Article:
Imagine a scenario where data on wealth distribution in office spaces, commuter congestion and electric vehicle population history combined with current load profiles and capacity is combined to predict which buildings will have the highest growth in electric vehicles over the next two decades. This data can feed portfolio planning decisions like deciding where to invest in solar panels – to help source cheaper and cleaner local energy to charge those vehicles instead of transporting it in from a remote fossil plant at high cost.

These scenarios hold a fresh wave of promise in meaningfully addressing at least a fraction of India’s energy deficit. An optimized power generation and distribution system that draws upon Big Data analytics can complement new additions to power generation to meet the power deficit in the country. Above all, it is an opportunity to transform our utilities that we cannot afford to miss.

Is Oracle seeing huge interest for its Big Data solutions in India – specifically to the power sector?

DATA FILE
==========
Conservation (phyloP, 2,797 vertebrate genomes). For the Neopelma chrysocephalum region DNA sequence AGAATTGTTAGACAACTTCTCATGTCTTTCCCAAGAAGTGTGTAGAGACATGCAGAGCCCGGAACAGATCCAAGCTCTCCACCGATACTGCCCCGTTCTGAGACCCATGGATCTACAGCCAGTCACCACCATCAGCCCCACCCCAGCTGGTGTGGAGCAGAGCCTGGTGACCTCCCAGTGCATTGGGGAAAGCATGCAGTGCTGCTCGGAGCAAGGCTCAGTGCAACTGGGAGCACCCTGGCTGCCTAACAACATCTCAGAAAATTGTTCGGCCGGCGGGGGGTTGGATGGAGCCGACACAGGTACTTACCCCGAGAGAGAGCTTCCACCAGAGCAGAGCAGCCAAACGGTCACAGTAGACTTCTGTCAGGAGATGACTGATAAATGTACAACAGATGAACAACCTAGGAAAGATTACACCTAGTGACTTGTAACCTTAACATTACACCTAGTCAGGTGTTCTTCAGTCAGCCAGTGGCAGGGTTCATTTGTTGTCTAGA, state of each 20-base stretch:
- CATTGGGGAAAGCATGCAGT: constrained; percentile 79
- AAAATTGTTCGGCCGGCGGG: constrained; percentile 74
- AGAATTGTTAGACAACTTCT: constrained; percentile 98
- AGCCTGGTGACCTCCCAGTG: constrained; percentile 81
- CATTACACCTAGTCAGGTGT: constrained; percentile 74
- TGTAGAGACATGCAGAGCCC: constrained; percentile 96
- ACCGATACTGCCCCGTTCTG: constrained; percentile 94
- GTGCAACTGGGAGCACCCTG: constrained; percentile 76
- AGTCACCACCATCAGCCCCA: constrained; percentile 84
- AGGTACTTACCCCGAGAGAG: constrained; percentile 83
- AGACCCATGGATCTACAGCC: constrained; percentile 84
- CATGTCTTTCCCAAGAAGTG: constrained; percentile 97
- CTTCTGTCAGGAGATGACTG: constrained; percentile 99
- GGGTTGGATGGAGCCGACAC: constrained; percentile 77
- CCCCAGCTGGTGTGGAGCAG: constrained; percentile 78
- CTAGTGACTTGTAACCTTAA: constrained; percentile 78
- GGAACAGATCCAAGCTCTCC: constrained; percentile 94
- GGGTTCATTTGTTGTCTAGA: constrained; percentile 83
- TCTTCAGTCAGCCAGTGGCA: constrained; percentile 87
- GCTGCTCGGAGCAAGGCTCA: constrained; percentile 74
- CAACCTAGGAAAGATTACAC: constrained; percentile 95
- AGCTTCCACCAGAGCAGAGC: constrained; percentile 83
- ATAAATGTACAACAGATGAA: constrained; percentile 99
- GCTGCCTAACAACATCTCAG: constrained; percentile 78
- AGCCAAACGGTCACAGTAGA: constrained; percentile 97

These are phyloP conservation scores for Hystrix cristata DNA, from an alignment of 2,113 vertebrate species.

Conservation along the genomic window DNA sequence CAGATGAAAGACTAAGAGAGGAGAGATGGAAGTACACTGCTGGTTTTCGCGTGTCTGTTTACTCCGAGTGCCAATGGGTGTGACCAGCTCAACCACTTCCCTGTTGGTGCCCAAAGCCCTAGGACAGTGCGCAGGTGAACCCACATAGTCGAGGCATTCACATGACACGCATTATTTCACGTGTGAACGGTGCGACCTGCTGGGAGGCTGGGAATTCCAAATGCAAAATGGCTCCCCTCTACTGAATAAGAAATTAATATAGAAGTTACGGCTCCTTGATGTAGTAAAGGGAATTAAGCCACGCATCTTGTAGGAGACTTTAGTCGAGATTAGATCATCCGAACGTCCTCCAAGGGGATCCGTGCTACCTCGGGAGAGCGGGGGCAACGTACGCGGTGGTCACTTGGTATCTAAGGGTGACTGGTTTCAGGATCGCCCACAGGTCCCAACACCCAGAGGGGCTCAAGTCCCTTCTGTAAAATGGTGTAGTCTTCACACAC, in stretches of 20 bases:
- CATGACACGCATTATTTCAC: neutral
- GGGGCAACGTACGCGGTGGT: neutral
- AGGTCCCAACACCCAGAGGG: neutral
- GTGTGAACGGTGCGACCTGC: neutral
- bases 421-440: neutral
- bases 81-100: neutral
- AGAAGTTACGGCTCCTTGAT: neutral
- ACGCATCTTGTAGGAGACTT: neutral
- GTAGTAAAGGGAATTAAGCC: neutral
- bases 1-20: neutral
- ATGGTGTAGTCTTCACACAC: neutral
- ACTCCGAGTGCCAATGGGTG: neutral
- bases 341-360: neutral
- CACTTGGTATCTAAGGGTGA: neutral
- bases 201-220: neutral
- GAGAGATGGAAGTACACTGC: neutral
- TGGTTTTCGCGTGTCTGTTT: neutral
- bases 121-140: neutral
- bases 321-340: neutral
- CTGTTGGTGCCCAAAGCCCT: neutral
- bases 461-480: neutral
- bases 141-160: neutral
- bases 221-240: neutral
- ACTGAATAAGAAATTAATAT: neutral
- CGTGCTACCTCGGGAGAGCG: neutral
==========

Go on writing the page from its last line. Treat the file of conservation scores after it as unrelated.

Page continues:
As utilities roll out smart grid and smart metering projects in India, the resulting transformation is generating tremendous volumes of data. Like in any other industry, the power sector especially the private players in the country are realising the importance of adopting Big Data solutions to drive down costs, improve operational efficiencies and generate more revenue. However these are early days in the adoption of the technology.

Oracle has mission-critical applications to support the need for emerging “smart” business processes such as universal interval billing, customer demand response and conservation programs, better and faster leak and theft detection, net metering, and electric vehicle recharging.

Sundar Ram, Vice President, Technology Sales Consulting Oracle Corporation, Asia Pacific, shares his perspective with InformationWeek on how analytics can help in transforming the utilities sector in India

Comments are closed.

Scroll To Top